“As a small business starting off, we really want to make sure that we’re staying on the top of people’s in-boxes,” Gus said. “In case someone missed us, we want to make sure that they have the opportunity to get us again.”
Their parents alternate driving them to gigs.
They are documenting all of their profits and expenses, and plan to purchase another screen and projector, which together cost more than $1,000, if the demand grows high enough.
Their parents lent them the money to purchase the movies they screen from Amazon, as well as the candy and glow sticks.
“… Our parents were really insistent that before we started anything, we made sure that we were going to be very organized,” Leia said. “We’re, like, keeping track of each and every thing that we buy, so that when the time comes that we have money, we can pay it back.”
Leia’s mom, Carin, has a background in entrepreneurship. She co-founded the Hitched bridal salon in D.C. and the Fonbooth start-up, which sells wall fixtures that hold cellphones.
Though they aren’t advertising it, Gus and Leia will donate 5% of their final income to The Innocence Project. The nonprofit uses DNA evidence to exonerate innocent people wrongly convicted of crimes and is trying to transform the criminal justice system as a whole.
“There are so many problems that we’re not going to be able to fix it all at once, but I think that this was a really good cause,” Gus said. “This is something I felt strongly about.”
Leia said they are lucky to not face the financial strain so many other families are facing during the health crisis.
“I really don’t need money,” she said. “It’s a cool thing and it’s a learning experience, but neither of us is supporting ourselves or our families. So there’s no reason not to help other people that need it.”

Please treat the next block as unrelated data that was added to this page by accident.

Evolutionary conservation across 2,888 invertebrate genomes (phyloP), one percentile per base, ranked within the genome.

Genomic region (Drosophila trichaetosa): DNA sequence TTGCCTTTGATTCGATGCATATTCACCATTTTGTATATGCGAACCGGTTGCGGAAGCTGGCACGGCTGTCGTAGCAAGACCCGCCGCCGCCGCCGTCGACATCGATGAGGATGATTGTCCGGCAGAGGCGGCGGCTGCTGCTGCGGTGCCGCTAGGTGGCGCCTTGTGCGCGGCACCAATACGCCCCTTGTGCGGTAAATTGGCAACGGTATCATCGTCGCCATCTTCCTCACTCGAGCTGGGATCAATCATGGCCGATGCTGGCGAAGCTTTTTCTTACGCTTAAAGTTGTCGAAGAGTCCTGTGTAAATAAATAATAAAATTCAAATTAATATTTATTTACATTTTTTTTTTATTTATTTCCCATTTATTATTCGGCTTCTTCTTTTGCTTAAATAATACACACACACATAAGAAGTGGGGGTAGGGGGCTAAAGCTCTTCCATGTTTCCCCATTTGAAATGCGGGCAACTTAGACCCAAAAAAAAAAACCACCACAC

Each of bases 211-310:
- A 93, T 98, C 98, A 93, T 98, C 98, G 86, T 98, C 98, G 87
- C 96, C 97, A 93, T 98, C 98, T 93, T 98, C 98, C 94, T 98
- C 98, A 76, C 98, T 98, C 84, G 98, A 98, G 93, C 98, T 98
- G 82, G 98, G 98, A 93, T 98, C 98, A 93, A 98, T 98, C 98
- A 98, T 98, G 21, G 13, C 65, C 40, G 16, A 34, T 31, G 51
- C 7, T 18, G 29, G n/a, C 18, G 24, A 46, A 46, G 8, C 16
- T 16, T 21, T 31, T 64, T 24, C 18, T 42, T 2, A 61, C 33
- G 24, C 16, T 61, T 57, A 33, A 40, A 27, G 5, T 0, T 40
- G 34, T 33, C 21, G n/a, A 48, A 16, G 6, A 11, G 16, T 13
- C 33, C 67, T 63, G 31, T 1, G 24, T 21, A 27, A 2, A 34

Abigail Sharon hired them to play the animated movie “Trolls World Tour” for her, her husband and her two daughters.
Her daughters look forward to going to sleepaway camp each year and were disappointed by its cancellation. This experience, she said, put smiles on their faces.
“Being outside and, like, getting entertainment and having candy felt like indulgence — like good, fun summer,” she said. “We had an activity, which is something we haven’t had in a really long time.”
Sharon, who works in the film industry, added that her family is especially devastated by the closure of movie theaters and the lack of permanent drive-in movie theaters in the area. “On the Movies” proved a heartening substitution, she said.
“They’re actually bringing joy to people, and right now, it’s not the most joyful time,” she said.
Impressed by the teens’ professionalism, Sharon has put her family down for another screening.
“Our little one has a birthday later this month,” she said. “We booked it already for her birthday, so we’re going to be repeat customers.”
Despite their early success, both Leia and Gus acknowledged how their ages may limit them.
“It’s definitely interesting to be at this in-between age where we’re trying to do stuff for ourselves but also, we can’t drive,” Leia said.
However, they added that the strength of their service speaks for itself.
“We’re trying to start a business, we’re trying to be entrepreneurs,” Gus said. “So we really have to show people that that’s what we’re about.”